An analysis of the effect of the home buyer tax credit

My last newsletter asked the question of what effect did the home buyer government stimulus money have?

My answer was I thought that the short term impact was huge. But I was really curious about what the long term impact was going to be.

And I concluded last time we’re really just in a wait and see mode to fully assess the impact.

And now we have waited…and now we can see. From the graphs, I would say that the tax credit worked, sort of. There is a definite bubble of activity that happened in April, but it was followed by a depression in July. And now, most indicators are pointing to being roughly the same as last year.

Therefore, what I thought might happen did appear to come true. People who were thinking of buying rushed their decisions, and bought early. Which did reduce inventory temporarily, but the after effect lull caused that figure to return.

I think the benefit of the credit, and a reason to do something similar again was to give 1st time buyers some cash to make repairs that are needed on many of the foreclosed homes that are dominating the market at the moment. But I could just as easily argue that the effect of that is probably not worth the cost of the entire program.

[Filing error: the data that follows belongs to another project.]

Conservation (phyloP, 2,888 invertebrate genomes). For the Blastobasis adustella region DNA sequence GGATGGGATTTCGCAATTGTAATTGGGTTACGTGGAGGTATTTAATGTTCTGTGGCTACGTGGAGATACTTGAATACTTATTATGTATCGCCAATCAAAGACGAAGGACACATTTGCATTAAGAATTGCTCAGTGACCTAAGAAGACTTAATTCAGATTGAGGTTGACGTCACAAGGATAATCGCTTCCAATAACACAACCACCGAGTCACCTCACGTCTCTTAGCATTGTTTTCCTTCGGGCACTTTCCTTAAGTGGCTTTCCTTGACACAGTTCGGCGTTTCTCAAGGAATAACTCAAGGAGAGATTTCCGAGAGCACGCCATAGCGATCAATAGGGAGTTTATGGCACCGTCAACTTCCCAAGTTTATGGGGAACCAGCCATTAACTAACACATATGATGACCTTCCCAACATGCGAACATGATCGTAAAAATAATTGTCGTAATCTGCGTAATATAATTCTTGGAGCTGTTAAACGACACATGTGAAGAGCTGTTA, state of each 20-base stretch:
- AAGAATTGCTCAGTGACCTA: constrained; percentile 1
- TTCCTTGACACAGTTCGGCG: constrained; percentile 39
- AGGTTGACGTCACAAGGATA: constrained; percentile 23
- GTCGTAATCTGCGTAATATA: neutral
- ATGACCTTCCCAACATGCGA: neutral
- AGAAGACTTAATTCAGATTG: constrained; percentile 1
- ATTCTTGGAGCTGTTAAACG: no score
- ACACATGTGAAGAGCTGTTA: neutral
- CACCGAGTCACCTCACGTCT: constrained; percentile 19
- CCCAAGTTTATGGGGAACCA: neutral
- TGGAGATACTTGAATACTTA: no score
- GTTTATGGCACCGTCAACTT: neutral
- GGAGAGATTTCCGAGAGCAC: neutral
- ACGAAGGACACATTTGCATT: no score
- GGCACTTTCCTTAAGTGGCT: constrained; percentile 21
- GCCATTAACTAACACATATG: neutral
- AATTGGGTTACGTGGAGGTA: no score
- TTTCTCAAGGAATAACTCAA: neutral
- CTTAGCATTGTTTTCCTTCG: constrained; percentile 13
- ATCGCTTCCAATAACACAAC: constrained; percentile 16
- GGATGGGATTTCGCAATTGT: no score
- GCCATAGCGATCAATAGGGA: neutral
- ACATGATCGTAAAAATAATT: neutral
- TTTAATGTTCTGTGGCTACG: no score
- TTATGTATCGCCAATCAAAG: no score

A different program that targeted foreclosed homes, and provided extra money to make them livable would be more likely to help. There are loan programs that are designed to do this, such as the FHA 203k loan, but the regulation and requirements for this particular loan can be a challenge to qualify for. I guess what I would like to see is a more streamlined method to borrow home improvement/repair money and incentives to do so. Especially for houses that will be primary residences.

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